The Forgotten Coast is being invaded by an exotic lizard called the Cuban brown anole. This may not be a crisis unless you are a native green anole, in which case, raise the alarm because the newly arrived brown anoles really are eating your young. And once invasive brown anoles are established, there is no way of removing them.

For the past 10 years, most of the anoles in local yards were the little green natives called Carolina anoles. They are not true chameleons, but some people call them that because they can change their color from brown to green. As every child knows, the males climb up tree trunks and flower stems and flash their rosy pink throat pouches, called dewlaps, to let females know they are interested.

But this year, green anoles have become scarce. Most of the anoles in my yard are now brown to black, with a light stripe down the back, and their throat pouch is bright orange rather than pink. Some of the males also have a raised crest from head to tail like a mini-dragon. Unlike Carolina anoles, brown anoles cannot change color, so no one will mistake them for chameleons.

When brown anoles appear, green anoles take to the treetops and become scarcer. Green anoles also adapt to their new situation by becoming even better tree climbers. Scientists have shown that the foot pads on green anoles become larger over time when brown anoles force them into tree canopies. This change is said to be a case of rapid genetic adaptation going on before our eyes.

Naturally, two similar species that are competing for food and territory will fight each other. Island resident Kimberly Alexis recently took a video of green and brown anoles fighting on a fence in her yard. Although the green lizard attacked the brown one, the brown anole quickly got a good bite on the green anole’s head. It surely would have won the contest if Kimberly had not broken up the fight. (See photo)

At first, I thought the brown anoles were merely green ones changing their color. Then a friend said, no, it is actually a different species that is creating havoc among the local lizards. It turns out that we humans accidentally imported the lizards with cargo coming from Cuba and the Bahama Islands. The brown anole first arrived on a ship that was unloaded on the Florida peninsula or the Keys around 1887 and began spreading north, (See map)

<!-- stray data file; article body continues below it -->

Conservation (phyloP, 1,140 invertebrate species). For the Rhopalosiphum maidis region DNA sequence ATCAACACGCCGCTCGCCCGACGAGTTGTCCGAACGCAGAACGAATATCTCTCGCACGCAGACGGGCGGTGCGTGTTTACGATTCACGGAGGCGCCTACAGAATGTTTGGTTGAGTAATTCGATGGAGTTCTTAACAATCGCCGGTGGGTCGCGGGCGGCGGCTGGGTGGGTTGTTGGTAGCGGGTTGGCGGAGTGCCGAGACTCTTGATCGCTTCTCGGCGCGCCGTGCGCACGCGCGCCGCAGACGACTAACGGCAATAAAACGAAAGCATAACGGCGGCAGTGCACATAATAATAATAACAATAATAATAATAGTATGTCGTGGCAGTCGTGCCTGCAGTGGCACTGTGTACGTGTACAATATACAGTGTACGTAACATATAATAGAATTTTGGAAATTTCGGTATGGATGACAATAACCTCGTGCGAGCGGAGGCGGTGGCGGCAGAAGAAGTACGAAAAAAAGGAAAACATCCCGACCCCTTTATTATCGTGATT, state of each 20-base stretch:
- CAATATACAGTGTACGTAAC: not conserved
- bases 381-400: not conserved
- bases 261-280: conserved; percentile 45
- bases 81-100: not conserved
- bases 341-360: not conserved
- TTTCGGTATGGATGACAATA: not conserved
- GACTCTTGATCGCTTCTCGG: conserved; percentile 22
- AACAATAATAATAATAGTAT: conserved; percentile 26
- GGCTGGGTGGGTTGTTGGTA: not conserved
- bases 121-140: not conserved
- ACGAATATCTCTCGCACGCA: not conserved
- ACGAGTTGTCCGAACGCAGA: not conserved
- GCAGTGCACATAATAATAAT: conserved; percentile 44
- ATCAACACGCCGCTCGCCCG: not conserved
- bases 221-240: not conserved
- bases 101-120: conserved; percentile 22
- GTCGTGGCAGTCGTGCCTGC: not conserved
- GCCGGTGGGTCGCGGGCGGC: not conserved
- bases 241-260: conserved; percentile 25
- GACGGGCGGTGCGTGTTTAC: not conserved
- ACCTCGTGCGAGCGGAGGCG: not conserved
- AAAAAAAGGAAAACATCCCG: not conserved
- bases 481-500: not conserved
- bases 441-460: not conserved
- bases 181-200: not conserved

A map from 2004 that depicts the distribution of brown anoles does not show them in the Florida Panhandle, but not only are they in Franklin County, they are already on the barrier islands. Clearly, their range is expanding. How a land-loving lizard got to the barrier islands is anybody’s guess. One possibility is that they arrived as eggs in the roots of potted house plants.

Like a lot of other lizards in Florida, brown anoles are also kept as pets, and some of the feral population probably escaped into the wild. The Florida Fish and Wildlife Conservation Commission compiled a list of non-native reptiles that are now established in Florida, and they list 20 kinds of exotic anoles and their relatives that now live here.

The brown anole is hardly alone. Over 170 different reptiles have been introduced into Florida from imported cargo, from release of pets, or from zoos and research facilities after hurricanes. FWC lists 54 exotic reptiles that now have established breeding populations in the state, meaning that they have been present for 10 years. For example, Alexis mentioned that she also finds Mediterranean house geckos in her yard. Like most lizards, house geckos were brought here as pets but escaped and quickly became established.

The best known and most destructive escaped reptile in Florida is the Burmese python, which eats any native bird, mammal or even alligator it can wrap its coils around. Except for humans, mature alligators are the only animal large enough to return the favor and eat pythons.

I may be the last person in Franklin County to have noticed brown anoles, partly because there are many kinds of small lizards in the county. We have blue-tailed skinks, red skinks, Mediterranean house geckos, and legless Eastern glass lizards that many people mistake for snakes. Glass lizards have a checkered diamond pattern on their body that makes them look like a men’s tie, so my wife calls them “menswear lizards.”

From the standpoint of homeowners and gardeners, brown anoles are beneficial. Although they do eat the eggs of green anoles, they also eat flying insects, grasshoppers, spiders and even cockroaches. One can only hope that they will also dine on gnats and mosquitoes!

James Hargrove, a retired university professor who now lives on St. George Island, is a regular contributor to the Apalachicola Times on subjects of history and science. He can be reached at jhargrov@gmail.com